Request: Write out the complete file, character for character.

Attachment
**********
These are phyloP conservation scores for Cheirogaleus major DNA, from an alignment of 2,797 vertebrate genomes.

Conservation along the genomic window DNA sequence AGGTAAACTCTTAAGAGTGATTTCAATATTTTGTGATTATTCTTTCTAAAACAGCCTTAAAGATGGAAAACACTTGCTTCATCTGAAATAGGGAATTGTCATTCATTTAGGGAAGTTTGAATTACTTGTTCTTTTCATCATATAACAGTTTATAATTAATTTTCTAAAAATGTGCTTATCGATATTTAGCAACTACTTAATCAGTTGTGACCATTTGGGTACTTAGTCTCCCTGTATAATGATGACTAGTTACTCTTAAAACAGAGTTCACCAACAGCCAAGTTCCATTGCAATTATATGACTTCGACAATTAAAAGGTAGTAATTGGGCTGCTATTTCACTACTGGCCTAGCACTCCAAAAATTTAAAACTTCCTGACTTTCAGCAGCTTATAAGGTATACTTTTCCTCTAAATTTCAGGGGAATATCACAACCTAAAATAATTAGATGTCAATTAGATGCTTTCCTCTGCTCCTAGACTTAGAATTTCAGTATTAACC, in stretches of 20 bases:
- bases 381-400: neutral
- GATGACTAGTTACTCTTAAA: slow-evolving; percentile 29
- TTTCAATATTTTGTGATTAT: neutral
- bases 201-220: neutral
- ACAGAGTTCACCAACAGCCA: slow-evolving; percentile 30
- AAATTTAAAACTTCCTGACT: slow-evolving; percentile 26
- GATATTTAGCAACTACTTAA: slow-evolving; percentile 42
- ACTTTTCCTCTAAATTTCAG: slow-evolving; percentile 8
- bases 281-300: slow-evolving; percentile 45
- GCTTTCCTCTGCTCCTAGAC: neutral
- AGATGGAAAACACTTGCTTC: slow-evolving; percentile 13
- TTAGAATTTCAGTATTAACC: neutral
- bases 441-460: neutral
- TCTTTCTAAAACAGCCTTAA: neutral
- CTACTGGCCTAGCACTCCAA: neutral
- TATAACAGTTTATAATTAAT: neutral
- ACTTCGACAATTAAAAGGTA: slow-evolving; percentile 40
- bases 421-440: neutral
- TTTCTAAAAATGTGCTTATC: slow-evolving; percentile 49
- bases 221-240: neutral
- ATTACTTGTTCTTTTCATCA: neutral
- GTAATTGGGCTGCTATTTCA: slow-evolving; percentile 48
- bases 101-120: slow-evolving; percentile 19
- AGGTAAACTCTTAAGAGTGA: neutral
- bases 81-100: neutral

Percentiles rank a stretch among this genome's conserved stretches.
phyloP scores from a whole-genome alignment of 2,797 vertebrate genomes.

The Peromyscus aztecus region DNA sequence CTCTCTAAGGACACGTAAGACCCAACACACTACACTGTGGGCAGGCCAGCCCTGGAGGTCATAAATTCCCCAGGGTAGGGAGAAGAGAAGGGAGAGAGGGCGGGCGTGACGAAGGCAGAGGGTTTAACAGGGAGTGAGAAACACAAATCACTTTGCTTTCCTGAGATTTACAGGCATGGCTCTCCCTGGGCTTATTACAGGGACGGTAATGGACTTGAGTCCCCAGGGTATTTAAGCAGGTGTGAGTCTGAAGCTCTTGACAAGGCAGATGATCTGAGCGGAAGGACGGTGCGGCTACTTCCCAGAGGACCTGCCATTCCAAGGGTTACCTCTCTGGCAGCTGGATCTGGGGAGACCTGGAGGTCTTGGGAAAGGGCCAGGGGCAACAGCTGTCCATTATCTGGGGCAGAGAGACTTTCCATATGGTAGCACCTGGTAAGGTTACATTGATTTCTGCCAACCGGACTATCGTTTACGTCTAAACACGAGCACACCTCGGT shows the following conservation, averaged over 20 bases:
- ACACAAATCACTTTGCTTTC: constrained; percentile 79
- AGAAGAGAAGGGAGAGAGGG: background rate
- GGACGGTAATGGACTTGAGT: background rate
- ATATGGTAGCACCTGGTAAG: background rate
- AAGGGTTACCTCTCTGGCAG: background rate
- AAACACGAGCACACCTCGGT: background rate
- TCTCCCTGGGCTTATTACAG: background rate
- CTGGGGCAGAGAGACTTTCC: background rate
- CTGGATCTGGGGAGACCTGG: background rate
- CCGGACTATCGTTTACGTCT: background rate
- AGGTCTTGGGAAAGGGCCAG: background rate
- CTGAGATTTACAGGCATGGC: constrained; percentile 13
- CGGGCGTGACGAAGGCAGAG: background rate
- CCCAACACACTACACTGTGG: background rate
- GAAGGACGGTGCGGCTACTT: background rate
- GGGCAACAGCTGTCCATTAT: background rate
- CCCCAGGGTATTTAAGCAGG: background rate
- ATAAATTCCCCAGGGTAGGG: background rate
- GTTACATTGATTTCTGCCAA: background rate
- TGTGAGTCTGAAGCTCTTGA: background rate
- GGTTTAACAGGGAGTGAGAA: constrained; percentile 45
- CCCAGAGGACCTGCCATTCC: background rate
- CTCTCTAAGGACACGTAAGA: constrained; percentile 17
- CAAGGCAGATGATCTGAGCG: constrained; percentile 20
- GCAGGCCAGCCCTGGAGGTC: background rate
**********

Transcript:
These are phyloP conservation scores for Cheirogaleus major DNA, from an alignment of 2,797 vertebrate genomes.

Conservation along the genomic window DNA sequence AGGTAAACTCTTAAGAGTGATTTCAATATTTTGTGATTATTCTTTCTAAAACAGCCTTAAAGATGGAAAACACTTGCTTCATCTGAAATAGGGAATTGTCATTCATTTAGGGAAGTTTGAATTACTTGTTCTTTTCATCATATAACAGTTTATAATTAATTTTCTAAAAATGTGCTTATCGATATTTAGCAACTACTTAATCAGTTGTGACCATTTGGGTACTTAGTCTCCCTGTATAATGATGACTAGTTACTCTTAAAACAGAGTTCACCAACAGCCAAGTTCCATTGCAATTATATGACTTCGACAATTAAAAGGTAGTAATTGGGCTGCTATTTCACTACTGGCCTAGCACTCCAAAAATTTAAAACTTCCTGACTTTCAGCAGCTTATAAGGTATACTTTTCCTCTAAATTTCAGGGGAATATCACAACCTAAAATAATTAGATGTCAATTAGATGCTTTCCTCTGCTCCTAGACTTAGAATTTCAGTATTAACC, in stretches of 20 bases:
- bases 381-400: neutral
- GATGACTAGTTACTCTTAAA: slow-evolving; percentile 29
- TTTCAATATTTTGTGATTAT: neutral
- bases 201-220: neutral
- ACAGAGTTCACCAACAGCCA: slow-evolving; percentile 30
- AAATTTAAAACTTCCTGACT: slow-evolving; percentile 26
- GATATTTAGCAACTACTTAA: slow-evolving; percentile 42
- ACTTTTCCTCTAAATTTCAG: slow-evolving; percentile 8
- bases 281-300: slow-evolving; percentile 45
- GCTTTCCTCTGCTCCTAGAC: neutral
- AGATGGAAAACACTTGCTTC: slow-evolving; percentile 13
- TTAGAATTTCAGTATTAACC: neutral
- bases 441-460: neutral
- TCTTTCTAAAACAGCCTTAA: neutral
- CTACTGGCCTAGCACTCCAA: neutral
- TATAACAGTTTATAATTAAT: neutral
- ACTTCGACAATTAAAAGGTA: slow-evolving; percentile 40
- bases 421-440: neutral
- TTTCTAAAAATGTGCTTATC: slow-evolving; percentile 49
- bases 221-240: neutral
- ATTACTTGTTCTTTTCATCA: neutral
- GTAATTGGGCTGCTATTTCA: slow-evolving; percentile 48
- bases 101-120: slow-evolving; percentile 19
- AGGTAAACTCTTAAGAGTGA: neutral
- bases 81-100: neutral

Percentiles rank a stretch among this genome's conserved stretches.
phyloP scores from a whole-genome alignment of 2,797 vertebrate genomes.

The Peromyscus aztecus region DNA sequence CTCTCTAAGGACACGTAAGACCCAACACACTACACTGTGGGCAGGCCAGCCCTGGAGGTCATAAATTCCCCAGGGTAGGGAGAAGAGAAGGGAGAGAGGGCGGGCGTGACGAAGGCAGAGGGTTTAACAGGGAGTGAGAAACACAAATCACTTTGCTTTCCTGAGATTTACAGGCATGGCTCTCCCTGGGCTTATTACAGGGACGGTAATGGACTTGAGTCCCCAGGGTATTTAAGCAGGTGTGAGTCTGAAGCTCTTGACAAGGCAGATGATCTGAGCGGAAGGACGGTGCGGCTACTTCCCAGAGGACCTGCCATTCCAAGGGTTACCTCTCTGGCAGCTGGATCTGGGGAGACCTGGAGGTCTTGGGAAAGGGCCAGGGGCAACAGCTGTCCATTATCTGGGGCAGAGAGACTTTCCATATGGTAGCACCTGGTAAGGTTACATTGATTTCTGCCAACCGGACTATCGTTTACGTCTAAACACGAGCACACCTCGGT shows the following conservation, averaged over 20 bases:
- ACACAAATCACTTTGCTTTC: constrained; percentile 79
- AGAAGAGAAGGGAGAGAGGG: background rate
- GGACGGTAATGGACTTGAGT: background rate
- ATATGGTAGCACCTGGTAAG: background rate
- AAGGGTTACCTCTCTGGCAG: background rate
- AAACACGAGCACACCTCGGT: background rate
- TCTCCCTGGGCTTATTACAG: background rate
- CTGGGGCAGAGAGACTTTCC: background rate
- CTGGATCTGGGGAGACCTGG: background rate
- CCGGACTATCGTTTACGTCT: background rate
- AGGTCTTGGGAAAGGGCCAG: background rate
- CTGAGATTTACAGGCATGGC: constrained; percentile 13
- CGGGCGTGACGAAGGCAGAG: background rate
- CCCAACACACTACACTGTGG: background rate
- GAAGGACGGTGCGGCTACTT: background rate
- GGGCAACAGCTGTCCATTAT: background rate
- CCCCAGGGTATTTAAGCAGG: background rate
- ATAAATTCCCCAGGGTAGGG: background rate
- GTTACATTGATTTCTGCCAA: background rate
- TGTGAGTCTGAAGCTCTTGA: background rate
- GGTTTAACAGGGAGTGAGAA: constrained; percentile 45
- CCCAGAGGACCTGCCATTCC: background rate
- CTCTCTAAGGACACGTAAGA: constrained; percentile 17
- CAAGGCAGATGATCTGAGCG: constrained; percentile 20
- GCAGGCCAGCCCTGGAGGTC: background rate